Jacob writes a lot about theatre and stuff, so here it is.


MY THOUGHTS: The Art Of Being Theatrical

Photo Credit: Devian Poteet

Photo Credit: Devian Poteet

Theatricality isn’t about crazy outfits.
It’s not enough to douse yourselves with gasoline.
You have to light yourselves on fire to make it work.
Being theatrical doesn’t mean you have to be a nuclear explosion.
It can be like a quiet storm.
You just have to radiate emotion, express what’s deep inside you.
That’s what theatricality is truly about.
— Glee, Season 1, Episode 20 (2010)

The idea of being theatrical suggests being over-the-top or having the ability to heighten stakes and situations than they appear to be.  I’ve always known myself to be like this in one way or another, in every sense of the word; expressive.  It wasn’t until I watched this episode of Glee that I understood the idea of being what the adjective described, which is where the “-ity” suffix comes from.  It was a term all too familiar, yet completely new to me at the same time.  (Plus... it helped that these lines were written for Idina Menzel, of all people, so of course I was paying apt attention.)

The idea of just being, in general, is one that I struggle with on a regular basis.  Do I be the person people want or expect me to be?  Do I be myself?  Do I be the man God wants me to be?  You would think the answers to these three questions are easy: No, Yes, and “Gee, golly, I hope so.”  My young adult life has been a never-ending circus act of managing to balance these three “be-ings,” sometimes quite successfully, sometimes ending in harshness or turmoil.  (See, using the word “turmoil” may be over expressing it a bit and is not as dramatic as the word intends.  Nevertheless, it is the word in my vernacular that is best associated with this feeling.  Theatricality, everyone.)

I sometimes also find myself battling with integrity of artistic expression (“Are we art?  Is art art?”) and moral or spiritual integrity.  Por ejemplo:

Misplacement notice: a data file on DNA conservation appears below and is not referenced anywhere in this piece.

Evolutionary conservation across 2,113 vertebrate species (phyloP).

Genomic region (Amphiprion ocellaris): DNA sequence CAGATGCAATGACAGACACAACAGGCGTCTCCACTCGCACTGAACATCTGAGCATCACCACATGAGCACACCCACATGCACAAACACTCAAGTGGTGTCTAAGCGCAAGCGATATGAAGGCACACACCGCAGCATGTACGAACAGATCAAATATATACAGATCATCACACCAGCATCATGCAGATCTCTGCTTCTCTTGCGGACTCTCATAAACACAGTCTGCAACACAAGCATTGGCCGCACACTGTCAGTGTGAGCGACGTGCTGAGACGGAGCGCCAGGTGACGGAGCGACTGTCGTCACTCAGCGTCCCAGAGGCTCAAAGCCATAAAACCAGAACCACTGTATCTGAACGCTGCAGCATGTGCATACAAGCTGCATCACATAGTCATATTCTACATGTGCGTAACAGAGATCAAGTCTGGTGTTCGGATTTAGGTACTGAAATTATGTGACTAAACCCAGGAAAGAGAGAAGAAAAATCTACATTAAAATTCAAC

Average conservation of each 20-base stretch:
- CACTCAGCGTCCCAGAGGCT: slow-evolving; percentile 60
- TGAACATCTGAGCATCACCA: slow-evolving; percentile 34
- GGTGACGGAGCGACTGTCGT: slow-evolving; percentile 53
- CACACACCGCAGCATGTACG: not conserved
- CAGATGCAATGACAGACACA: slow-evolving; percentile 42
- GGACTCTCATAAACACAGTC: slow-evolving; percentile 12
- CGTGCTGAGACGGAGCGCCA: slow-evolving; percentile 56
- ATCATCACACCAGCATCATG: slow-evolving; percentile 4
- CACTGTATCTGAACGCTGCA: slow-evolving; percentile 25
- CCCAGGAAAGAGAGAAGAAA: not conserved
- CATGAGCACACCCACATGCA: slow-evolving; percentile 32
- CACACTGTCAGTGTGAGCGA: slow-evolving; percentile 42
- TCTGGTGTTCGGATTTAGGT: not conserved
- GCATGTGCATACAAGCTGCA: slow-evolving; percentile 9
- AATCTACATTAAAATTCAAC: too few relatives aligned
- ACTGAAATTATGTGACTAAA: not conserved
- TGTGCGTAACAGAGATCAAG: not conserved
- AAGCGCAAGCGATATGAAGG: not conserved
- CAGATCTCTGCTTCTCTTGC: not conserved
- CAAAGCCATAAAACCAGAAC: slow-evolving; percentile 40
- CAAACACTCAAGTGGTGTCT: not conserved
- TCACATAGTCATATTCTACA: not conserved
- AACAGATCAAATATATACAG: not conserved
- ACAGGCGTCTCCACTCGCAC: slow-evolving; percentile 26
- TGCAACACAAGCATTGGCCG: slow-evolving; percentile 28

Jacob, a non-political/somewhat liberal, yet-conservative valued Christian boy from the south who loves musical theatre, auditions for a rock musical his senior year of college which, on the surface, is most often associated with sexual promiscuity and drugs.  However, its underlying message and theme embraces the idea of not taking life for granted and living freely within the moment.  Does he…

A) Heck yes, audition.  He would just be playing a character.  It’s not like Jacob is actually sexually active or addicted to drugs.  It’s just a “play.”

B) Audition for the experience, but don’t accept a role, regardless of whether it’s as a lead or in the ensemble.  Jacob doesn’t want his mother to see him mime masturbation on stage during a Bohemian rock number, right?

C) Audition, get a role, but feel bad that this isn’t the best show to invite your Pastor or church family to, let alone promote it on social media where you’re friends with all of them.

D) Not audition, period, and miss out on a rewarding experience working on a Pulitzer Prize and Tony Award-winning show with an amazing group of individuals whose soul purpose in life is to make art… and graduate on time without a helluva lotta student loans.

E) Pray about it.  Seriously.

Somehow, I was able to manage a little bit of “all of the above.”  Not that I need to explain everything that played out in this particular instance, but you get the idea.

Situations like that undoubtedly pave the way for the journey I am going to take as an artist, as a man (of God), and as a human being.  However, the struggle of it all is not knowing what path is “right” and where my Lort (yes, Lort) has me destined to be when I am the exact type of person who wants to plan everything out ahead of time.  (I like complete thru-lines that allow me to get from point A to point B without too much emotional, physical, or mental abrasion.)